When William Lipps stepped in to save the 19th century Marburg House from the wrecking ball seven years ago, he said he expected to live out the rest of his days there after completing what would be his third and final home restoration.
Now, with that restoration finished and with Lipps needing to be closer to his parents in Gloucester, the preservationist and 30-year Richmond resident is on the hunt for the next owner of the 132-year-old house, the oldest in the city’s Byrd Park neighborhood.
Lipps put Marburg on the market last week, with an asking price of $924,000. He listed the 3,200-square-foot house with Joyner Fine Properties’ Betsy Dotterer, who helped him buy it after he convinced a team of local developers to work the house into their plans for an infill subdivision, rather than raze it to fit more homes.
In the years since, Lipps has put about $400,000 into restoring Marburg, which was built in 1889 and had fallen into neglect. He purchased the house, at 3102 Bute Lane, in 2018 for $565,000. The latest city assessment valued the 0.35-acre property at $804,000.
The house also has gotten new neighbors in that time, with four homes filling out what had previously been a 1-acre lot, reduced from the five or six homes originally planned.
The resulting subdivision — called Carillon Place, for the nearby Carillon bell tower that’s in view of the homes — represents a compromise of sorts between Lipps and the developers, Ben Partridge and J. Mark Slack, who finished the last of the four new homes last year.
Lipps said they had put competing offers on the property, which he had been eyeing for decades, when they reached a deal to sell him Marburg and a portion of the lot.
“I was at a party in 1990 two doors down from this house, and it looks exactly like my great-grandmother’s house in Northern Virginia, so I was always attracted to it,” Lipps said.
“It’s a great party house. I’ve had 20 to 30 parties there,” he said. “Everybody who comes there loves it. They’re like, ‘If you ever want to sell this…’”
Work put into the house included new air conditioning ducts, renovated bathrooms, new paint, a new driveway and yard improvements. Area firms involved in the project included Curtis Home Improvements, New Day Mechanical, Reed Power Solutions, Sweeney Air and Mello Painting.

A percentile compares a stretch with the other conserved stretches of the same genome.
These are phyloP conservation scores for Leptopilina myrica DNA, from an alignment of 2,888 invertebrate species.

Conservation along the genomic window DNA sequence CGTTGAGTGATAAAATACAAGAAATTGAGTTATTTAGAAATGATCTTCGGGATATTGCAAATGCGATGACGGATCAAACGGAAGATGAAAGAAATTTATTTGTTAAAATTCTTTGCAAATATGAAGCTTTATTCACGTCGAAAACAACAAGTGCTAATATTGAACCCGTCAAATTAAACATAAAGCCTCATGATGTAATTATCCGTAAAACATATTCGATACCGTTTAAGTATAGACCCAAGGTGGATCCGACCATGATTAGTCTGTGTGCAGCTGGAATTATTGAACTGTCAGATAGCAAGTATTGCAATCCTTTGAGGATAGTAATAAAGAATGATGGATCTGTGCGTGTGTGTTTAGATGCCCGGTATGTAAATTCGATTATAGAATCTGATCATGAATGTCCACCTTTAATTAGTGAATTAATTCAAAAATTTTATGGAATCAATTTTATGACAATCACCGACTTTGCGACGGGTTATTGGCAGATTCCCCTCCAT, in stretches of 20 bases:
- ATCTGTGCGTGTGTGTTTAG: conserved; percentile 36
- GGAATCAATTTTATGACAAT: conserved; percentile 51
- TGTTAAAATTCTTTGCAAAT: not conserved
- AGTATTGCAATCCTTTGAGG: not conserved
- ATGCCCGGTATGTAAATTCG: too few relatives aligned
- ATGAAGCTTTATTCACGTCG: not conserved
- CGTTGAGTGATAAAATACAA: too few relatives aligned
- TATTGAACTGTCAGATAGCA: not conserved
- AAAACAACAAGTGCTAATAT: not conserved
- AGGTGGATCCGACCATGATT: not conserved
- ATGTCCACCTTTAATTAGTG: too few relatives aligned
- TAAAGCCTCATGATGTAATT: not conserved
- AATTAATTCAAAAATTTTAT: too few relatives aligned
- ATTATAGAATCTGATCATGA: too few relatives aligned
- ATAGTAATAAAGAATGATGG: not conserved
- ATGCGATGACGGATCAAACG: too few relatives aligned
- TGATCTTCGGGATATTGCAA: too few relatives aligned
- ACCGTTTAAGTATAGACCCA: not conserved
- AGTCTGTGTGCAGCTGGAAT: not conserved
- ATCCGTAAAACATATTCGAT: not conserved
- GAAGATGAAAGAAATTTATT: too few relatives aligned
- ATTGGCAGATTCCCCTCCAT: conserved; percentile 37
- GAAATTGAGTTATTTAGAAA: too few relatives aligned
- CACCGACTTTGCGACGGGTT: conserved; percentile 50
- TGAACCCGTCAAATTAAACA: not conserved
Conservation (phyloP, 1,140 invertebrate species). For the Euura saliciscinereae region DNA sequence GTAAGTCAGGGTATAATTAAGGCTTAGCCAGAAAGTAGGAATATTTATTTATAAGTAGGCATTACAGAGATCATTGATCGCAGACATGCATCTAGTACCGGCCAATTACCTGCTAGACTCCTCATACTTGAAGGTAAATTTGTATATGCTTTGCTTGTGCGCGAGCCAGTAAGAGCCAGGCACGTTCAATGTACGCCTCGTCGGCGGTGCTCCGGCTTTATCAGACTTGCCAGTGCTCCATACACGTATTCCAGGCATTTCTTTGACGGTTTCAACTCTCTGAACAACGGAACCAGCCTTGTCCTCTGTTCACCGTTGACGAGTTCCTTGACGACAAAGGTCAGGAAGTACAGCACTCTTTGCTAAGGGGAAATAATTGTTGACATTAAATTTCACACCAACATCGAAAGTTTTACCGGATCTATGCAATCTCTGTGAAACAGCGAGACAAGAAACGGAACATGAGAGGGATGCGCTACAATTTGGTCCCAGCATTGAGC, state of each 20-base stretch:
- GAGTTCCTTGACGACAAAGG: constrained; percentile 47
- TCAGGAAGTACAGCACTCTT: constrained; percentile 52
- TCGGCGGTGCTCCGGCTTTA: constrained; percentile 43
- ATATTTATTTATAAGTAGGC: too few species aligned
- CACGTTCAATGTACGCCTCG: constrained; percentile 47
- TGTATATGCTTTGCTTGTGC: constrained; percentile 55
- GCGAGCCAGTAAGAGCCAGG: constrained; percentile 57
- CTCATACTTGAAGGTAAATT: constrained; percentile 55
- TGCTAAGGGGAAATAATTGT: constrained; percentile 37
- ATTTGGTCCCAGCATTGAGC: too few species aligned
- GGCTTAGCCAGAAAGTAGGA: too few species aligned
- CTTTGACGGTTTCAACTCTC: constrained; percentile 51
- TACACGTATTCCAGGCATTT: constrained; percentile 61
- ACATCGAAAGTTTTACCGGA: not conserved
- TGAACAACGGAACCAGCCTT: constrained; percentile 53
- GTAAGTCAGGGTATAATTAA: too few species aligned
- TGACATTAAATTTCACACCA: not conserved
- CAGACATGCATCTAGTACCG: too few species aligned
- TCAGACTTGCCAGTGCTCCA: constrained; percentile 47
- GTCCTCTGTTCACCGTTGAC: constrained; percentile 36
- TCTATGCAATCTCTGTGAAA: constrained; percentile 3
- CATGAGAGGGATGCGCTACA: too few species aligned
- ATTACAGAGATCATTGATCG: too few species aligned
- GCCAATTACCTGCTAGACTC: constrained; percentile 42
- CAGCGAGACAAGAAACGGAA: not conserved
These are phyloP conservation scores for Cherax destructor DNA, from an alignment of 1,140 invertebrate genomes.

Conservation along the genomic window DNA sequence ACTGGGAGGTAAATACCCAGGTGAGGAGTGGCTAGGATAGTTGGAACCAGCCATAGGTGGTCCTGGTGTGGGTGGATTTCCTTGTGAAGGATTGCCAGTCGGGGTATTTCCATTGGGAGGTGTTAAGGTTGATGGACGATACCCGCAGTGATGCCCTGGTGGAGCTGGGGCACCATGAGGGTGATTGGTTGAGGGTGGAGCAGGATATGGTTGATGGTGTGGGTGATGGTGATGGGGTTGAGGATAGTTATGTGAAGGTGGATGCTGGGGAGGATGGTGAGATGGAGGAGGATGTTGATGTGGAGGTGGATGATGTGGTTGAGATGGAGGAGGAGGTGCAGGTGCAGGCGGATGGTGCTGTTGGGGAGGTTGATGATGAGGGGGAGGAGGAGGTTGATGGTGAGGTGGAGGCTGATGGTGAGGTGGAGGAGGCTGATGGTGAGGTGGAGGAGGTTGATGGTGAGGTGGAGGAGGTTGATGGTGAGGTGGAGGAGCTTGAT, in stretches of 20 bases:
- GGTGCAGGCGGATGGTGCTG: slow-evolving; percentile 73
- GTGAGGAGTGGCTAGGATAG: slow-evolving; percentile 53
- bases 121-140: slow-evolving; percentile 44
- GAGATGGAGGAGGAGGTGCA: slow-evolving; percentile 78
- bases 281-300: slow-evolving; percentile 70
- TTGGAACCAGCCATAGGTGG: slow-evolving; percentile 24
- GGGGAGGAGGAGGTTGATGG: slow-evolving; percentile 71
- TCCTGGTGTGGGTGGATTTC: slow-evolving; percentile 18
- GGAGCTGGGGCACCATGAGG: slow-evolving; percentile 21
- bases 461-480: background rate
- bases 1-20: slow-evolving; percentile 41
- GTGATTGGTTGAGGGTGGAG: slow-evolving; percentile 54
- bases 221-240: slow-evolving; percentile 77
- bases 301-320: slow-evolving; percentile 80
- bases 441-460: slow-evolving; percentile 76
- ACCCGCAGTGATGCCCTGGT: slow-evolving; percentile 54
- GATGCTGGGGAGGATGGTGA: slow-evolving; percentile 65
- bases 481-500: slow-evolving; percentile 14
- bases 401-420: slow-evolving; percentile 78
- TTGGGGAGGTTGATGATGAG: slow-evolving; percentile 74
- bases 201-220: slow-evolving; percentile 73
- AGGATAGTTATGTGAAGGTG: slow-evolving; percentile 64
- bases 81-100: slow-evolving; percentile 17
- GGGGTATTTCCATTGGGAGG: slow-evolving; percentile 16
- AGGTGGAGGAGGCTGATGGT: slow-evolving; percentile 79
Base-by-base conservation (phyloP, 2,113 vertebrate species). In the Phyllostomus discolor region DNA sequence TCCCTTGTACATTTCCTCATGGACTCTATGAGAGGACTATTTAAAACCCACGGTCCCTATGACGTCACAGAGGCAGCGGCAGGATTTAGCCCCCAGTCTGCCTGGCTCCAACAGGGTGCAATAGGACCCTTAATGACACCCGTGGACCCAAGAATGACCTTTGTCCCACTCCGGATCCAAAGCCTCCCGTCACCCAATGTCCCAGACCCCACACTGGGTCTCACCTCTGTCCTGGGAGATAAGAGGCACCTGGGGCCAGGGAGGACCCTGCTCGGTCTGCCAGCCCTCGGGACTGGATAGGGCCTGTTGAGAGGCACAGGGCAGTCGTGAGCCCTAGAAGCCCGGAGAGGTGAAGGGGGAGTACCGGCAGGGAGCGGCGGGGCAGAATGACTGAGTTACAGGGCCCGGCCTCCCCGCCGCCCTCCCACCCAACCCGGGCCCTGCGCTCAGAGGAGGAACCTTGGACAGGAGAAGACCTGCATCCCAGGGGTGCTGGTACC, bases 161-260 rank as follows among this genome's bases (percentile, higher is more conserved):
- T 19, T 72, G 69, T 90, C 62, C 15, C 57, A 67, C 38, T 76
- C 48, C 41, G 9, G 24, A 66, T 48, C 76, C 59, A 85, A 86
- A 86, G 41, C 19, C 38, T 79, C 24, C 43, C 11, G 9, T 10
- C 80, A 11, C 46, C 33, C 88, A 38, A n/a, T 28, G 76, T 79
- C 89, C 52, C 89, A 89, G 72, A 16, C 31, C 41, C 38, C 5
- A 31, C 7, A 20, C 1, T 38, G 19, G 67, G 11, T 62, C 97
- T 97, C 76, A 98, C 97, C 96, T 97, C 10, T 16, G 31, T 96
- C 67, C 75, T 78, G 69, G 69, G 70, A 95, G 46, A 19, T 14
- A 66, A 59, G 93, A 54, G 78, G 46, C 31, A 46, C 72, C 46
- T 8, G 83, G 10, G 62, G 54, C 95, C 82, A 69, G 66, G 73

“I’ve modernized a few things, but I didn’t go all crazy modern,” Lipps said. “Everything’s up-to-date. But if somebody walks in, you’ll still be able to know it’s an old house.
“If somebody’s looking for an old house that’s been completely renovated, this is not that. It still has the plaster walls, a few cracks here and there. It’s got the patina that you’re looking for in an old house.”
Totaling 11 rooms with four bedrooms, two bathrooms and two half-baths, the two-story house includes 11-foot ceilings, refinished flooring, five fireplaces and a second-floor back porch. The property includes a 490-square foot cottage that could be used as a studio/office or guest house.
Since listing the house on Valentine’s Day, Dotterer said she’d lined up several showings by the time those started over the weekend. She said she’s marketing the listing in area publications and on social media.
With his move, Lipps said he will take on another restoration project while being closer to his parents, who he said are in declining health.
“I’m actually looking at a farm near Tappahannock, which is close to where my parents are,” said Lipps, a doctor of pharmacy at the Veterans Affairs Medical Center. “I have one more left in me. I’m only 52.”
Meanwhile, the last of the four new Carillon Place homes remains on the market, with the three other houses having sold in recent years at prices just below or above $1 million. The last house, a 3,500-square-footer at 3028 Rugby Road, is listed at $1.27 million after several drops in price.